Do you regularly lose connectivity to your home Wi-Fi network? Is your network speed so slow that it takes forever to copy a simple picture or music file, let alone stream video? In this two-part series, we’ll cover the best tips for boosting wireless (WLAN) throughput across your home network. Ready? Let’s dive in!
1. Figure out the best possible router position
Have you wondered why your wireless signal is strong in some rooms and incredibly weak in others? It’s not only a matter of the distance between your wireless router and your PC or laptop, but also a matter of what objects (like walls, doors, furniture, and electrical equipment as well as outlets) interfere with a good signal. In many cases, you will be able to significantly boost Wi-Fi strength just by slightly repositioning either your router or the connected PC.
The trial-and-error method will work for you eventually, but it’s really a waste of time. To get the best possible router position, you should create a visualization of network coverage across your home—and Heatmapper will do just that.
Click here to download Heatmapper (100 MB). Note: You have to register to download this free tool.
After installing Heatmapper, the program will ask if you have a map of your floor plan—don’t worry; if you don’t have one, you can create a grid-based heatmap. To do this, simply walk around your house and carry a laptop that’s running Heatmapper. As you slowly move through every area you can, use the left-click button as frequently as possible. When you’re done, just right-click! Heatmapper will then create a map of your home and show you where the Wi-Fi signal is stronger or weaker. This is what my home looked like after using the program.
The green area in the middle is the center of my apartment—and a good location for the router! However, in the bedroom (pictured toward the upper part of the screen), wireless strength is only so-so because the router is blocked by three walls. By looking at the heatmap, I quickly knew where to position the router in order to get the best Wi-Fi signal!
One quick, general tip: Don’t put the router directly on the floor or next to thick walls. The best position for it is in the center of your home where no objects or just a couple are blocking the signal.
2. Use the latest drivers and firmware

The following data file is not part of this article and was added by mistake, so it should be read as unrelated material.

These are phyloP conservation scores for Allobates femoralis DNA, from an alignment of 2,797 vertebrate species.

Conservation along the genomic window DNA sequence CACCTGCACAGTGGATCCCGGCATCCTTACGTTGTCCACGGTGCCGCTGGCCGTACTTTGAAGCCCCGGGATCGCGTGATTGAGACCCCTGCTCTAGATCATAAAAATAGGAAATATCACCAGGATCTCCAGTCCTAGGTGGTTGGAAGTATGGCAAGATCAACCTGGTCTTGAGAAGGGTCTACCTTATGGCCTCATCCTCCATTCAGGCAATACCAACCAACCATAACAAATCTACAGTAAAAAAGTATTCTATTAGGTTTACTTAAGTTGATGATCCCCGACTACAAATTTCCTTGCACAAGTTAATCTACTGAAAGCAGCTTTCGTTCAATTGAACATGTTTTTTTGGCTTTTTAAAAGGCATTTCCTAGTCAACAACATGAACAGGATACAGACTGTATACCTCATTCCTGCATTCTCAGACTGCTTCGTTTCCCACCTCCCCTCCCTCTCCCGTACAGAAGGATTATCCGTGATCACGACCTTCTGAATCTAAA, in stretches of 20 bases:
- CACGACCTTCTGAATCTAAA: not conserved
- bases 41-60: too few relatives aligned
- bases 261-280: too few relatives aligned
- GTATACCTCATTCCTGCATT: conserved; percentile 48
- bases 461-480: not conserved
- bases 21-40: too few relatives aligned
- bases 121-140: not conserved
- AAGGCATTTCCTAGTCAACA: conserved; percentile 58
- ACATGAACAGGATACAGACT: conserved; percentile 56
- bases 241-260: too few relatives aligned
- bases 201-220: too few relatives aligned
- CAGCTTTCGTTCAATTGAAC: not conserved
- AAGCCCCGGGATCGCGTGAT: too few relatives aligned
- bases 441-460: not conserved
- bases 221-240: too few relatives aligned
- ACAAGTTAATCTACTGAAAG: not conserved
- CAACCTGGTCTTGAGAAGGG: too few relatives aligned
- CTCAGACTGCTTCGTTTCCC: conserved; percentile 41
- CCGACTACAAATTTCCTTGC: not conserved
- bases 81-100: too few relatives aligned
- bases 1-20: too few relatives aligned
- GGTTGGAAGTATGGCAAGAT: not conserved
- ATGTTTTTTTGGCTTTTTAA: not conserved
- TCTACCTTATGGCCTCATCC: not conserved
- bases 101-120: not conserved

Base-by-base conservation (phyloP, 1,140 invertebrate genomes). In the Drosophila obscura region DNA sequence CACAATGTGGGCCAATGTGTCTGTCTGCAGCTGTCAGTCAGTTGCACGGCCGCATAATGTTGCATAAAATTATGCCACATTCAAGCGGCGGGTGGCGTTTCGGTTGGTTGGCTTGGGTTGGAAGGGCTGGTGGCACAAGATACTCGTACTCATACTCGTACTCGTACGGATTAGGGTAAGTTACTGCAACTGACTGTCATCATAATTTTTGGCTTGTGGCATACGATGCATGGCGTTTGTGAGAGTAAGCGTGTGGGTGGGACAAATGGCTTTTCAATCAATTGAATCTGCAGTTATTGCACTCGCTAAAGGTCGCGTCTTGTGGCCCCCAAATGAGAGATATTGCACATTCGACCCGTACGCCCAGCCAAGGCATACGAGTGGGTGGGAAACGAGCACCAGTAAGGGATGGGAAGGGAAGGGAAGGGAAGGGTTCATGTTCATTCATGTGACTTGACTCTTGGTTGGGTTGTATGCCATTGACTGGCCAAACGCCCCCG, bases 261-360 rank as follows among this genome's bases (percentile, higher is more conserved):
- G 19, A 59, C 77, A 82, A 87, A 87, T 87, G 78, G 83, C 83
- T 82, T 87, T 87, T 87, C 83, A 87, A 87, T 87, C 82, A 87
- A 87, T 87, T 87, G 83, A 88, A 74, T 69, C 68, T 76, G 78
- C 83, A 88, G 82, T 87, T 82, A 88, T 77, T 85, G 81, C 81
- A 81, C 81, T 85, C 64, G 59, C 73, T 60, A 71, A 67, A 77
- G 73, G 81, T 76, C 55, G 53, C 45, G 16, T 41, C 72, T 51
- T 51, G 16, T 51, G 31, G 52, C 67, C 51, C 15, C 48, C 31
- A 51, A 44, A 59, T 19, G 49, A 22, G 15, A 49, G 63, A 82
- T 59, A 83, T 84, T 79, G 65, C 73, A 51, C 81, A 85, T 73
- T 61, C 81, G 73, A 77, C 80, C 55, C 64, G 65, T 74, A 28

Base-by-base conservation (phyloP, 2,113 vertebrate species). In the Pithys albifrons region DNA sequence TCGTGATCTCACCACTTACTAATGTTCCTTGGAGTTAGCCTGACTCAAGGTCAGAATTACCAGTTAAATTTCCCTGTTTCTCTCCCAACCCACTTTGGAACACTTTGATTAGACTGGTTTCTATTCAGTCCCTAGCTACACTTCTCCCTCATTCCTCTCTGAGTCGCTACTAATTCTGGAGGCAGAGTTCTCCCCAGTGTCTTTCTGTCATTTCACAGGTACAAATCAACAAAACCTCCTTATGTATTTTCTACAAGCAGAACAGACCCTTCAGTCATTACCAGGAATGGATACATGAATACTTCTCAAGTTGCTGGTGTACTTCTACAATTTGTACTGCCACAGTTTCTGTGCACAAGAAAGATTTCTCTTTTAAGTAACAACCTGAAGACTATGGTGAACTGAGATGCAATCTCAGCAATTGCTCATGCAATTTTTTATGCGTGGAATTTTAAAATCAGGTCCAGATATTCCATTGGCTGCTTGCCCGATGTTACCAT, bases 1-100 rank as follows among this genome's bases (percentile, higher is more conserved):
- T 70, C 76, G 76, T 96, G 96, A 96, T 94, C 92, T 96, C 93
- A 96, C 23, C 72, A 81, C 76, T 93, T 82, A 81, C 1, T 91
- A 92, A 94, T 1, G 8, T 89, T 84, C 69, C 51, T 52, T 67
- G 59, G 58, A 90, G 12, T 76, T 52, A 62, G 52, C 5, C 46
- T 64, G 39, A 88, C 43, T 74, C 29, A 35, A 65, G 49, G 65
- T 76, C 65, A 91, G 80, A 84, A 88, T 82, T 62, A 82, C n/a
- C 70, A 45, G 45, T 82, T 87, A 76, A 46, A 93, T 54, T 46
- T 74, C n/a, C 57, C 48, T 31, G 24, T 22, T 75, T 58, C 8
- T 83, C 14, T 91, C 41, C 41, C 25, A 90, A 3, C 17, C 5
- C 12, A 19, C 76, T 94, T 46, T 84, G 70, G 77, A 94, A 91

It’s rare to find firmware for a router or a driver for a network adapter that works perfectly right out of the gate. The first versions of network equipment I’ve used often came with a variety of problems like slow connections, dropouts, missing features, and other quirks. So, when I get a new network device, I immediately look for updates.
For example, when I bought my Linksys WUSB600N adapter, it didn’t work at all with my Windows 7 64-bit system. I actually couldn’t use it for a couple of weeks until the manufacturer delivered an updated driver that worked with the x64 architecture.
Upgrading the firmware of your router has become somewhat easy over the past couple of years. To do this, simply open up the firmware configuration page in your browser (as pictured below) and find the “Firmware Upgrade” page.
You’ll then find direct links to the most important Wi-Fi device makers, including Broadcomm, Atheros, Intel, Ralink, and Realtek. (These hyperlinks will lead you directly to the most current Wi-Fi drivers available.) Can’t seem to find your wireless adapter in this list? Did you have trouble while searching? Hit the comment section below, and provide us with the detailed specs of the Wi-Fi adapter as shown in your device manager.
3. Upgrade your Wi-Fi hardware
If you’re using the 802.11g (or even b/a) wireless standard, more bandwidth-related tasks, such as streaming video and launching remote applications or file copy operations, will be painfully slow. All three network standards provide a relatively low maximum bandwidth.
As you can see, 802.11n is the way to go these days; within the last three to four years, it replaced the older 802.11a/b/g networks, and offers improved speed, coverage, and reliability. In general, 802.11n is at least twice as fast as its predecessor, g, and promises speeds of up to 300 MBps. Some routers offer technologies that use two connections at the same time, thus boosting speeds up to 600 MBps.